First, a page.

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Monday, 28 March 2016

Raptors & Buntings

Lapland Bunting, Blakeney

What is it with Easter weather? Good Friday was the only good day and the Saturday was bearable. As for the rest? well they were wash outs.
With Good Friday being warm and sunny I decided to head into the Brecklands to look for raptors. I just parked by the road and waited for them to come to me. Buzzards were very obvious and numerous. One kettle consisted of 27 birds. A huge gathering. The colour range of the buzzards went from almost white to almost all black. Lots of passerines fed in the trees and fields near the car. Treecreeper, Sky Lark, Wood Lark and Great Spotted Woodpecker were all seen. Red Kites were present with three birds noted. Also present were Kestrel and Sparrowhawk. The star prize came in the form of several Goshawks showing off their ariel prowess.

Common Buzzards

Northern Goshawk
Saturday involved a trip to Blakeney to see the Lapland Buntings. Five or six were noted with some being very obliging. The only other birds of note were Marsh Harrier and Scandinavian Rock Pipit.
After Blakeney I headed to Garden Drove to look for some early migrants. I wasn't disappointed. Half a dozen Chiff Chaffs were singing and a female Northern Wheatear noted in the adjacent pig fields.
Looking over Warham Greens produced a fly by Swallow and a Hen Harrier. Still lots of Brent Geese present.

Lapland Buntings, Blakeney
Chiff Chaff, Garden Drove
Hen Harrier, Warham Greens

Siskins, Titchwell
Little Owls, Abbey Farm

Friday, 18 March 2016

Hey Jim, Got A New Camera?

Cormorant, St Mary's Island
Well...yes I have, actually.
Until recently I have used my trusty, though dated, Nikon 4500 for digiscoping and a bridge camera for close work. Though my Fuji 9100 has a 50x optical zoom it also has no manual focus which is an issue when trying to fine tune the focus on a moving subject or one that is partially hidden.
Now I have taken the next step and become one of the hoards of birders carrying a DSLR. After much humming and haa-ing I settled on the Nikon D5500 and a Tamron SP VC 70-300mm AF lens, plus various tubes and converters. I have had the camera for just two weeks but the difference is staggering. Almost instant focus, great cropping results, amazing colour and sharp.
I know I'm just showing off but have a look. Constructive comments are always welcome.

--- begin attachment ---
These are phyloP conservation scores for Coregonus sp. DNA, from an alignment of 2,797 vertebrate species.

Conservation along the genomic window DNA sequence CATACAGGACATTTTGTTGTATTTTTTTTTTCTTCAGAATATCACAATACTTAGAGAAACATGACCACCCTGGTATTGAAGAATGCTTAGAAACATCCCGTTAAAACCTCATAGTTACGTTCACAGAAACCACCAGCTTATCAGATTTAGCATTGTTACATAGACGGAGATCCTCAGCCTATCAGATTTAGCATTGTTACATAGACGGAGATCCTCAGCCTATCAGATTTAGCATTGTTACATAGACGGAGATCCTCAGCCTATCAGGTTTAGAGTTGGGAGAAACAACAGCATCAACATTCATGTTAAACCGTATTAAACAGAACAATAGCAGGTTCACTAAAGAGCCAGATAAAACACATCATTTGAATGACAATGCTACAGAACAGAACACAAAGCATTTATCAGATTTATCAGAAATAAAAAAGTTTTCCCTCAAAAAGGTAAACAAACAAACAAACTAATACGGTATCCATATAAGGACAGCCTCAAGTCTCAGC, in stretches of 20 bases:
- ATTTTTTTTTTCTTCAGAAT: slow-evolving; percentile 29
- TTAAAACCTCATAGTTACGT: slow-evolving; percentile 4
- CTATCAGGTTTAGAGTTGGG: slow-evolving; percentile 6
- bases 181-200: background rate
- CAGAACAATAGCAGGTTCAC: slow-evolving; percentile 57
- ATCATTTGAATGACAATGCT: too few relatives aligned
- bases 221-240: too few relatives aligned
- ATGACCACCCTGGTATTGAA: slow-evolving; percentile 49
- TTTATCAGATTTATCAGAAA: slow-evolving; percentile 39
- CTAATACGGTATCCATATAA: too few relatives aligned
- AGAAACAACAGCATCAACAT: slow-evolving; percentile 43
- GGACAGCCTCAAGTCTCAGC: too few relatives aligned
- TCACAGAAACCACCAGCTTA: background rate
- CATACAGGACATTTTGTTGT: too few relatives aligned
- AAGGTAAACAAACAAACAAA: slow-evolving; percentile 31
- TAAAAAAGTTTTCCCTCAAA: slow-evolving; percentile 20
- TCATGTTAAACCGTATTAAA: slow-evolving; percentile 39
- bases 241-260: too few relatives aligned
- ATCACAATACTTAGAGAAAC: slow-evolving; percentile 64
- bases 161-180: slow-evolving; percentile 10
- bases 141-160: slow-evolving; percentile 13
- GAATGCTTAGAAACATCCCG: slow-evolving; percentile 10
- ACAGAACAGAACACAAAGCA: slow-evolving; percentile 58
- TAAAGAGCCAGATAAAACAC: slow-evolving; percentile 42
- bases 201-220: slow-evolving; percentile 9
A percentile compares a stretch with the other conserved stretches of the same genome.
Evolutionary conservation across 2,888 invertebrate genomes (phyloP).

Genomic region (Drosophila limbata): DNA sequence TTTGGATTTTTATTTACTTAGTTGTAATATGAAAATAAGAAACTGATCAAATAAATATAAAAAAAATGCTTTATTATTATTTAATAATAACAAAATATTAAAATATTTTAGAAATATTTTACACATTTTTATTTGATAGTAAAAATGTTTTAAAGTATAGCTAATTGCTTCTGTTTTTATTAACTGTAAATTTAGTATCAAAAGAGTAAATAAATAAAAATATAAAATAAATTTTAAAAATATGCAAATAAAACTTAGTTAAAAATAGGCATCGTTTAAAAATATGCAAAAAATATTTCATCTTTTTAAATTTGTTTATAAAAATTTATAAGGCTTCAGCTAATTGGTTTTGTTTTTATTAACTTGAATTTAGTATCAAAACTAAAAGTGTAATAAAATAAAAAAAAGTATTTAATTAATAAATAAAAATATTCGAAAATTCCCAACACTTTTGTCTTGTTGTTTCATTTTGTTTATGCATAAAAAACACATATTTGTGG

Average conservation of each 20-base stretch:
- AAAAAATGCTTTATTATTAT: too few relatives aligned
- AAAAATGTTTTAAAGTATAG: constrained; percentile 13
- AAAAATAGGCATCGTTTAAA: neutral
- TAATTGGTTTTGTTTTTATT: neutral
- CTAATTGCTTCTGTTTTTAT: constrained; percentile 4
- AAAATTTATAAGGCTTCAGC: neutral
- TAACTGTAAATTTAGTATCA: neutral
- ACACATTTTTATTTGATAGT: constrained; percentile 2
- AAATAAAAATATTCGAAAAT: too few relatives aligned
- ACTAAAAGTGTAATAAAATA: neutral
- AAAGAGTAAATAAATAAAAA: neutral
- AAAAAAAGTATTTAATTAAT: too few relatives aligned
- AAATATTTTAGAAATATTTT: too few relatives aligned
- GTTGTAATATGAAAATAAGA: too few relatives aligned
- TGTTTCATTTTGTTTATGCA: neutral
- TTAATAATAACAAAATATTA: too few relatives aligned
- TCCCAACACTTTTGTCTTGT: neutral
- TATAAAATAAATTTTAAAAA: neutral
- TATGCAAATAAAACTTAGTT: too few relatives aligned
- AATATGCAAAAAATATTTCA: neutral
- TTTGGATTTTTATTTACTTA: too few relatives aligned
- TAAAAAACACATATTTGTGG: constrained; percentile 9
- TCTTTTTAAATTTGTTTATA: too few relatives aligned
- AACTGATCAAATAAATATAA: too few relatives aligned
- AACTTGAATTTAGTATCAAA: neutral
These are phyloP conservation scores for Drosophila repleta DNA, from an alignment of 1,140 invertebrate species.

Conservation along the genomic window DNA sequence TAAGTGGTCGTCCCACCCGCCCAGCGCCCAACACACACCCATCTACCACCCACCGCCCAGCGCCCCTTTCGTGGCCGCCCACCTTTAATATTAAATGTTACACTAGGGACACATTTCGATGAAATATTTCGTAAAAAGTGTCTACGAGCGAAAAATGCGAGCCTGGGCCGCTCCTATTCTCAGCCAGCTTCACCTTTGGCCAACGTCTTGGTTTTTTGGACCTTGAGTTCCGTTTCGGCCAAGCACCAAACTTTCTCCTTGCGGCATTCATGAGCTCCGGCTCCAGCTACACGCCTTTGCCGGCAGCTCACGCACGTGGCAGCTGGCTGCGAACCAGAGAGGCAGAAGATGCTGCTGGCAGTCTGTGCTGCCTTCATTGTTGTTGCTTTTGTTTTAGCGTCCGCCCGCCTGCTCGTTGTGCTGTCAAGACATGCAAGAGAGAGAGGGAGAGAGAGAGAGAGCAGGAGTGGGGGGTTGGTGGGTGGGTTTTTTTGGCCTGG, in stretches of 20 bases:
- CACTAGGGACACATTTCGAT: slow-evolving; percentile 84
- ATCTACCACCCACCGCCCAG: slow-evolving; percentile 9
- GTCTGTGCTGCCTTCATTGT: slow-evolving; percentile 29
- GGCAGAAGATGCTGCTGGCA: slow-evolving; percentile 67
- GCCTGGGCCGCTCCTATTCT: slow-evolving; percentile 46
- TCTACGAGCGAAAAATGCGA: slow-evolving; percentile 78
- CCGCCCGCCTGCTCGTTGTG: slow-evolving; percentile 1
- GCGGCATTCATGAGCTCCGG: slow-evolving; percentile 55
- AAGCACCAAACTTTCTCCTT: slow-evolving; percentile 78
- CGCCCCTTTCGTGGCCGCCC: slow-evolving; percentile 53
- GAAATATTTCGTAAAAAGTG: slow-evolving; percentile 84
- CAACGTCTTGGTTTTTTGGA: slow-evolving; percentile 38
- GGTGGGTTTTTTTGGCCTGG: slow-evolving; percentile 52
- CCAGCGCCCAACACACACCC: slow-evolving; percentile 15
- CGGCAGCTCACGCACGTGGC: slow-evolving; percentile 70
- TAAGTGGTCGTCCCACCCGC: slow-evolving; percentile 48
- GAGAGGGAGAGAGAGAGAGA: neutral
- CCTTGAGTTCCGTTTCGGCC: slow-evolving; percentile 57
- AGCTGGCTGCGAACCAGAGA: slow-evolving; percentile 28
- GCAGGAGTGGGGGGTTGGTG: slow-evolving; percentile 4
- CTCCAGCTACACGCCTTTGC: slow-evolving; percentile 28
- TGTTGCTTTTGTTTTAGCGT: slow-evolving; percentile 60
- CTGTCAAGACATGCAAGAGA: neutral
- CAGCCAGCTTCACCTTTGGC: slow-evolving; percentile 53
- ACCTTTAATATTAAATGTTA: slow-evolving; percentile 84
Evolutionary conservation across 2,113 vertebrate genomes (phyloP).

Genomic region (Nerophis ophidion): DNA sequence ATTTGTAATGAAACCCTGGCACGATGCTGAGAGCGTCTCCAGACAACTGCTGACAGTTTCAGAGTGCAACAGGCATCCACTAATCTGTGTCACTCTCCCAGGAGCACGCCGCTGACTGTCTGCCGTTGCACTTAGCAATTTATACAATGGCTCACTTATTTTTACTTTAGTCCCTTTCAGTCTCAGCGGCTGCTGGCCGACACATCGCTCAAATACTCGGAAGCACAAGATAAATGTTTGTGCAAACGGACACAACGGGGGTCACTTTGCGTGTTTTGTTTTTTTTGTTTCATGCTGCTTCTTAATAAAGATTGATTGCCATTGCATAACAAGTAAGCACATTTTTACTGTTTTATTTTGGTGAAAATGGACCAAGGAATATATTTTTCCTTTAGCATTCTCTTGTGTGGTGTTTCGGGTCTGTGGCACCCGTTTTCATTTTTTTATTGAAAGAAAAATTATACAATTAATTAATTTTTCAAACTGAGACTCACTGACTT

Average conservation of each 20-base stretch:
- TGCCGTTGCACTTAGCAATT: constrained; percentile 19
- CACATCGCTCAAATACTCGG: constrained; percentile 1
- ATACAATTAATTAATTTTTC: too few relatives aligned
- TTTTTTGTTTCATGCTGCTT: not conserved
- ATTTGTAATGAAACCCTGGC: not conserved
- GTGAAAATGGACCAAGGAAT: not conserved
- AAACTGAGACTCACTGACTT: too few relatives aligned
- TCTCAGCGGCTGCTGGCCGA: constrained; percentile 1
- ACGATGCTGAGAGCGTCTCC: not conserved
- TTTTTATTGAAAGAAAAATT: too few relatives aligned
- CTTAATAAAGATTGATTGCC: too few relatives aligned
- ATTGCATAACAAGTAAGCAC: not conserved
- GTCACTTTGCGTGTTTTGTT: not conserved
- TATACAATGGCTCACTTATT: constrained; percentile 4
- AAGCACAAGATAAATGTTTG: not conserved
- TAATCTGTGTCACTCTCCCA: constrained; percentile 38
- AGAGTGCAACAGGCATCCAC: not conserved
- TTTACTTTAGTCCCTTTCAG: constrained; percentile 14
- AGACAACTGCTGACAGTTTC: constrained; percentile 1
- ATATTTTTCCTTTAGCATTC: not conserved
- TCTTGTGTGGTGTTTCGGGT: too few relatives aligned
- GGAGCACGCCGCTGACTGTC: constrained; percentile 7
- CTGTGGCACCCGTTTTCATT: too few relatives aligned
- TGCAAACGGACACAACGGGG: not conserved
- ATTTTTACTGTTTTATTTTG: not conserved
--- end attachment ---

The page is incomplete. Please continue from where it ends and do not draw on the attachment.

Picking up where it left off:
Oystercatcher, St Mary's Island
Purple Sandpiper, Church Point, Newbiggin
Purple Sandpipers & Turnstones, Church Point
Greenshank, Thornham Harbour
Smew, Saltholme RSPB
Goldfinch, Saltholme RSPB
Avocet, Thornham Harbour
Blue Tit, Saltholme RSPB
Goldcrest, Santon Downham
Long-tailed Tit, Santon Downham
Shorelarks, Hartlepool
Siskin, Titchwell RSPB

Saturday, 12 March 2016

Sri Lankan Insects

Longhorn Beetle Coptops leucotistica (?)
Please accept my apologies for the delay of this post. Lots of things happening.
Lepidoptera were well represented in Sri Lanka and I keep kicking myself for not getting photographs of some of the amazing endemics such as Sri Lanka Birdwing and Blue Mormon.
Common Mormon

Common Tiger

Glassy Tiger
Tropic Dart

Medus Brown

Indian Cupid

Grey Pansy
Amata passalis

Brana callopasa

Maxates versicauda microptera

Nepita conferta

Marbled White, Nyctemera coleta

Unknown from Sinharaja

Rice Roller

Polynesia sunandava

Handmaiden Moth, Syntomoides imaon
Dragonflies were also very common especially near the rice paddies but also in the rain forest and at all altitudes.
Black-tipped Flashwing

Crimson-tailed Marsh Hawk. Orthetrum pruinosum

Foggy-winged Twister, Tholymis tillarga

Green Skimmer, Orthetrum sabina

Pied Parasol, male & female
There were a lot of spiders about. Huntsman and Giant Wood Spider were the largest but definitely not the weirdest.
Jumping Spider, Hasarius adansani

Huntsman, Heteropoda venatoria

Gasteracantha geminata
Now for the rest...Crickets that could eat your arm off, beetles that can carry you off and a "torch" with a mind of its own.
Cricket sp.

Lantern Bug

Unidentified Longhorn Beetle

"The Mobile Torch" Glow-worm sp.

The same Glow-worm

Mallotus Shield Bug

Titan Beetle. The hole in the carapace was caused by the cat that caught it...then the cat got some of the same.